Jamin and CPU

Hi guys,
This is not really ardour related.

I use jamin 0.97.09, this is a great tool. But, as soon as I fire it after jack is started, it takes up 25% CPU. Why ? Nothing happens, jack is at rest, nothing is processed through jamin. There’s no apparent reason why jamin should eat up so much by doing nothing.

Can anyone enlighten me on this ?
Thanks.

Same situation here…I’m wondering if it doesn’t wait to sense audio input to apply the compression and eq, ie it’s always on regardless of the signal.

Same situation here…I’m wondering if it doesn’t wait to sense audio input to apply the compression and eq, ie it’s always on regardless of the signal.

Nothing happens, jack is at rest, nothing is processed through jamin. There’s no apparent reason why jamin should eat up so much by doing nothing.

Not true. Jamin is always processing no matter what. It processes whatever audio streams are sent to it, including streams of 0’s. (i.e. when nothing is connected)

IIRC is is also processing when you hit any of the bypass buttons so that you can do A/B comparisons without any delay offsets when toggling.

I don’t know the internals of jamin so please, put up with my ignorance. This sounds to me like a waste of power, really. Why should it process 0’s ? I personnaly don’t really care about delays, they cannot be that big (what are we talking about ? 1sec, 10sec, 10msec ?). Does that justify all this wasted CPU power ? Think about it : 25% of one core of my Core 2 Duo CPU, that’s a lot. So when I leave the DAW for some time, all it does is heating itself for nothing. Sure I could close jamin but this is the kind of thing that gets annoying in a daily routine. Or maybe it has something to do with JACK ? if jamin took too much time to get going, jack would kick it out of the graph ? Is it more something like that ?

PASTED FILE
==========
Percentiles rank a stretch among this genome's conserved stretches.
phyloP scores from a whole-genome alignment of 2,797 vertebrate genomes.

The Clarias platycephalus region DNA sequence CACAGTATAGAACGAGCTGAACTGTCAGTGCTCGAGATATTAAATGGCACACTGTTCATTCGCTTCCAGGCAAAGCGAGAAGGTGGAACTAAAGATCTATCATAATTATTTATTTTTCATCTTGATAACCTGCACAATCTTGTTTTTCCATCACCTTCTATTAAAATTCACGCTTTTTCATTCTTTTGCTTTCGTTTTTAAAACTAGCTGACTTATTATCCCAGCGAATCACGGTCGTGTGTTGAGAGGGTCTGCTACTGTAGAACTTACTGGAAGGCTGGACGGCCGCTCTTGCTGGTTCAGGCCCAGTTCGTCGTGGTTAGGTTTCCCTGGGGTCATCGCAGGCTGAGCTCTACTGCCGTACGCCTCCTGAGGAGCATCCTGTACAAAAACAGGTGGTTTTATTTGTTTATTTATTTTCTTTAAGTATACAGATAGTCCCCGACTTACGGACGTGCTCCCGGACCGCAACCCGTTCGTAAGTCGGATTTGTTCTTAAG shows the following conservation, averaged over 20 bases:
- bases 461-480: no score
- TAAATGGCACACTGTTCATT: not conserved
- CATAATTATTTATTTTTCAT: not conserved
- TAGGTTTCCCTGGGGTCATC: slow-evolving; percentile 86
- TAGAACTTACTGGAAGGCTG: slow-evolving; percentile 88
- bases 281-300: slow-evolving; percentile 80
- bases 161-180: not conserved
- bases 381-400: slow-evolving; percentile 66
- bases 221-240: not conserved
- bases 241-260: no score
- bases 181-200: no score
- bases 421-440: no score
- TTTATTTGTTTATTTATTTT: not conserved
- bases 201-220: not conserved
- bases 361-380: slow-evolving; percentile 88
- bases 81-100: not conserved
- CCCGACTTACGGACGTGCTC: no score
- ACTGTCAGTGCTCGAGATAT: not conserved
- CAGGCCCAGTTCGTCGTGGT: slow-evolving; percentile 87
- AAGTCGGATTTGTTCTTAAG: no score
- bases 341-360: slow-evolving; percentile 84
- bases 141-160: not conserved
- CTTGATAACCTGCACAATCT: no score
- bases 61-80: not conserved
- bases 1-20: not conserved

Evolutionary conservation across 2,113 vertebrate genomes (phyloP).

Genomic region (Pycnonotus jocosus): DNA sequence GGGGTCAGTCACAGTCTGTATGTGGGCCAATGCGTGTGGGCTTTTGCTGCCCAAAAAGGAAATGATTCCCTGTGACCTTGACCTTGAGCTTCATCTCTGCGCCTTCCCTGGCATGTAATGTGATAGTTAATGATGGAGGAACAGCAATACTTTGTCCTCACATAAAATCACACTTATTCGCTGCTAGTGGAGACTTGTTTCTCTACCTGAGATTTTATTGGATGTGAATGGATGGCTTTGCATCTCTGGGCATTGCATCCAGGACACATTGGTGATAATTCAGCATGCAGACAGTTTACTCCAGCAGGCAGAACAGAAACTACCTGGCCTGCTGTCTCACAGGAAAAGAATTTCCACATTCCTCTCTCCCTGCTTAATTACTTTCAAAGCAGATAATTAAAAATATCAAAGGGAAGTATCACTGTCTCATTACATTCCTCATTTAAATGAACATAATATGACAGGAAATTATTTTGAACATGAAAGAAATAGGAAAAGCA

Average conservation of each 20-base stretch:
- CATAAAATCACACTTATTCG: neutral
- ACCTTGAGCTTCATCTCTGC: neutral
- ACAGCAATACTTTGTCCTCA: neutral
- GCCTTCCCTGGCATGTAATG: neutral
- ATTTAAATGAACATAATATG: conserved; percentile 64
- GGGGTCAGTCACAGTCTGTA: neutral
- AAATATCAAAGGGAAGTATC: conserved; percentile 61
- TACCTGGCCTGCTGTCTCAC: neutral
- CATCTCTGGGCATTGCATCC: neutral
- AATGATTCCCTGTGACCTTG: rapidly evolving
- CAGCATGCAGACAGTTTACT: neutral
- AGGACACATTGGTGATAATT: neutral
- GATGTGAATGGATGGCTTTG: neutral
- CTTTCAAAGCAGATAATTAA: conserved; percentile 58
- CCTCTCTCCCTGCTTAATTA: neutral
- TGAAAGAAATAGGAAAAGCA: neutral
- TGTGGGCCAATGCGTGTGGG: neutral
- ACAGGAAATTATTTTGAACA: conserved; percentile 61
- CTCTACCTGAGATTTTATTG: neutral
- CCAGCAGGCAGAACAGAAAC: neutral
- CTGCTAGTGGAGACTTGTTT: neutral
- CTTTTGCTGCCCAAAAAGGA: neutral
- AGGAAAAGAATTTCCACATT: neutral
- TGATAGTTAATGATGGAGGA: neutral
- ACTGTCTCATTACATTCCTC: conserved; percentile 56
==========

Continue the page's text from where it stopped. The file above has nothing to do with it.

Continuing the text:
This is the way all plugins work, and incidentally, all audio hardware. Silence is still audio. The only plugin that I know of that would treat silence differently is a gate or similar dynamics-related plugin, and even then it is still using the same amount of resources.

If you wish Jamin was more efficient in general, that would be a different issue… though I will venture to guess that conserving DSP power is one of the developers’ goals. Simply stated, multiband compression and equalization are not “cheap” computationally.

It’s not like an audio editor where you are working with a file. When you want to apply a plugin it does all the work and then it’s done.

Anything Jack related is working with streams, not files. Streams have no start and no end, so Jamin is getting a stream of audio from it’s input ring buffer, even when there is nothing dumping data into that ring buffer.

All other Jack apps do this too. It’s just that most of them don’t do near as much processing as Jamin, so you probably don’t notice the overhead.